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PLANNING COMMITTEE FOR THE WORKSHOP ON IDENTIFYING AND REDUCING ENVIRONMENTAL HEALTH RISKS OF CHEMICALS IN OUR SOCIETY1

DENNIS J. DEVLIN, ExxonMobil Corporation, Irving, TX

LYNN R. GOLDMAN, George Washington University, Washington, DC

WILLIAM E. HALPERIN, Rutgers New Jersey Medical School, Newark, NJ

AL MCGARTLAND, U.S. Environmental Protection Agency, Washington, DC

SUSAN L. SANTOS, Rutgers School of Public Health, Piscataway, NJ

KIMBERLY THIGPEN TART, National Institute of Environmental Health Sciences, Research Triangle Park, NC

PATRICIA VERDUIN, Colgate-Palmolive Company, Piscataway, NJ

HAROLD ZENICK, U.S. Environmental Protection Agency, Research Triangle Park, NC

___________________

1 Institute of Medicine planning committees are solely responsible for organizing the workshop, identifying topics, and choosing speakers. The responsibility for the published workshop summary rests with the workshop rapporteurs and the institution.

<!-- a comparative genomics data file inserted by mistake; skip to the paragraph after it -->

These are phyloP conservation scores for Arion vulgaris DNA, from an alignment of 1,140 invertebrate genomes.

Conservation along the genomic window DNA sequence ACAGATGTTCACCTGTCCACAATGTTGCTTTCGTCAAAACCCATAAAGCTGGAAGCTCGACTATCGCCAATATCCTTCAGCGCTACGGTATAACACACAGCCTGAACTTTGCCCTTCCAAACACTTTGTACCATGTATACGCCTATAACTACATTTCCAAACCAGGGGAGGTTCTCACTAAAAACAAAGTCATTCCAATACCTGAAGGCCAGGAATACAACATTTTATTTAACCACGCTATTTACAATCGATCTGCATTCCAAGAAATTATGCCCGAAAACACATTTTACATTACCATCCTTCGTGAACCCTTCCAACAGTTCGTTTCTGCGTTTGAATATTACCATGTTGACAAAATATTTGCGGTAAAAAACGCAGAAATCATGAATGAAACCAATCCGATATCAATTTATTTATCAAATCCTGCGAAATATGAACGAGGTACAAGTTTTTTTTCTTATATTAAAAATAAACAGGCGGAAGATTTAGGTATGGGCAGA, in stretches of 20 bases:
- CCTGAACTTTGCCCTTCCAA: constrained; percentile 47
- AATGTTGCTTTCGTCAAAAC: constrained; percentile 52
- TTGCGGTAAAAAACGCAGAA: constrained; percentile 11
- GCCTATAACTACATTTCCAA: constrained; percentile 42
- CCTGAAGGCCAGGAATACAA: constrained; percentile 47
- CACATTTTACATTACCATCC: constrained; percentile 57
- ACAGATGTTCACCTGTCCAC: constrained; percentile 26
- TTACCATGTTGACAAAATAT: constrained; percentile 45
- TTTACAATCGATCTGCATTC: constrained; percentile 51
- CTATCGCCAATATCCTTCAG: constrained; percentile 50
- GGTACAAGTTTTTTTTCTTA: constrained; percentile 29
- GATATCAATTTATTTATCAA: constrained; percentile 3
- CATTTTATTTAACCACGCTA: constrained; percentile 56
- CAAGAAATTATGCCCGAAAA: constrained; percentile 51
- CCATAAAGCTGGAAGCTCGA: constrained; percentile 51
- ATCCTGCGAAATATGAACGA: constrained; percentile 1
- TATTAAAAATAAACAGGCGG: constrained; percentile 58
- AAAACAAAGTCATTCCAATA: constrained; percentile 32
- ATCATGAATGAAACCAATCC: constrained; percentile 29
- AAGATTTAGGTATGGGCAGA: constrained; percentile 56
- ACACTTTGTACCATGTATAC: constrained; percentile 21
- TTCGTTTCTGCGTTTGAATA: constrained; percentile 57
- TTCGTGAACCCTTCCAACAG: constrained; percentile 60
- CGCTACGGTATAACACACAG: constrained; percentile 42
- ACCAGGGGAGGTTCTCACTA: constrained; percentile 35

Suggested Citation:"Front Matter." Institute of Medicine. 2014. Identifying and Reducing Environmental Health Risks of Chemicals in Our Society: Workshop Summary. Washington, DC: The National Academies Press. doi: 10.17226/18710.
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Suggested Citation:"Front Matter." Institute of Medicine. 2014. Identifying and Reducing Environmental Health Risks of Chemicals in Our Society: Workshop Summary. Washington, DC: The National Academies Press. doi: 10.17226/18710.
×

ROUNDTABLE ON ENVIRONMENTAL HEALTH SCIENCES, RESEARCH, AND MEDICINE1